Optimization of reconstruction and quantification of motion-corrected coronary PET-CT
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Coronary PET shows promise in the detection of high-risk atherosclerosis, but there remains a need to optimize imaging and reconstruction techniques. We investigated the impact of reconstruction parameters and cardiac motion-correction in 18F Sodium Fluoride (18F-NaF) PET.
Twenty-two patients underwent 18F-NaF PET within 22 days of an acute coronary syndrome. Optimal reconstruction parameters were determined in a subgroup of six patients. Motion-correction was performed on ECG-gated data of all patients with optimal reconstruction. Tracer uptake was quantified in culprit and reference lesions by computing signal-to-noise ratio (SNR) in diastolic, summed, and motion-corrected images.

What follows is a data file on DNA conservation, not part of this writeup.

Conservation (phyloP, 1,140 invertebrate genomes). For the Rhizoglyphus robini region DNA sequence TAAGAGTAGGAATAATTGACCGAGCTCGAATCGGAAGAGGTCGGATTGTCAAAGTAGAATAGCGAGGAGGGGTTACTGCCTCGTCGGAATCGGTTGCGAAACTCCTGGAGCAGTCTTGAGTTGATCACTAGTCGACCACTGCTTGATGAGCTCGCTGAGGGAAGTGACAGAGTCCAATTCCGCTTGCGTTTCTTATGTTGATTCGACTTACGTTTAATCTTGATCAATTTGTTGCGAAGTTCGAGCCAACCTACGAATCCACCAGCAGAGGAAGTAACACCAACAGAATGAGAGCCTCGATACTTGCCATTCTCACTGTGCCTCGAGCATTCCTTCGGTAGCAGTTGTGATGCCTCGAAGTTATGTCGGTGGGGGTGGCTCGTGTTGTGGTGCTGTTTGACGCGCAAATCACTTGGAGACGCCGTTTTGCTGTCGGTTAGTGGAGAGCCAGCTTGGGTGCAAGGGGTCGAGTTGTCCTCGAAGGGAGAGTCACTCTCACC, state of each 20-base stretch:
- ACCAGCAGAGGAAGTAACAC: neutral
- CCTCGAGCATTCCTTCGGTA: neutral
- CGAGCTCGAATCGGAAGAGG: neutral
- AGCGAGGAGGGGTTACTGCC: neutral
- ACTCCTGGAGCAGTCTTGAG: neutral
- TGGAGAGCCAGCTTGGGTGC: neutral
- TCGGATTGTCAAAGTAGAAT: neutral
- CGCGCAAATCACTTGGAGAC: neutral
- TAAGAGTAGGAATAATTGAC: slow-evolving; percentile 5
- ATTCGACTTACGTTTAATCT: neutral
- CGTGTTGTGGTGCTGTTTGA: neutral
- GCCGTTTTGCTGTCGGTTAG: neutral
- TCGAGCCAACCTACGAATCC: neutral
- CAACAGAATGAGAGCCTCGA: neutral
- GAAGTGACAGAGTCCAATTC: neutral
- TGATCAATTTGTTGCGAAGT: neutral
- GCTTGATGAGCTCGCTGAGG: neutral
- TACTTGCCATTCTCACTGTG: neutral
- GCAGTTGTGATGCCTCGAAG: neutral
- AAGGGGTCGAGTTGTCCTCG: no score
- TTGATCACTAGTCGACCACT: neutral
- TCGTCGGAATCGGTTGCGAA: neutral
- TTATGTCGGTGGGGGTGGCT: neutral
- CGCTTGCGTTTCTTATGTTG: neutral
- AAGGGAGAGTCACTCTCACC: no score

Reconstruction using 24 subsets, 4 iterations, point-spread-function modelling, time of flight, and 5-mm post-filtering provided the highest median SNR (31.5) compared to 4 iterations 0-mm (22.5), 8 iterations 0-mm (21.1), and 8 iterations 5-mm (25.6; all P < .05). Motion-correction improved SNR of culprit lesions (n = 33) (24.5[19.9-31.5]) compared to diastolic (15.7[12.4-18.1]; P < .001) and summed data (22.1[18.9-29.2]; P < .001). Motion-correction increased the SNR difference between culprit and reference lesions (10.9[6.3-12.6]) compared to diastolic (6.2[3.6-10.3]; P = .001) and summed data (7.1 [4.8-11.6]; P = .001).
The number of iterations and extent of post-filtering has marked effects on coronary 18F-NaF PET quantification. Cardiac motion-correction improves discrimination between culprit and reference lesions.
KeywordsAtherosclerosis Positron emission tomography Cardiac motion Computed tomography
Positron emission tomography
Acute coronary syndrome
Computed tomography angiography
Standardized uptake value
No other potential conflict of interest relevant to this article was reported.
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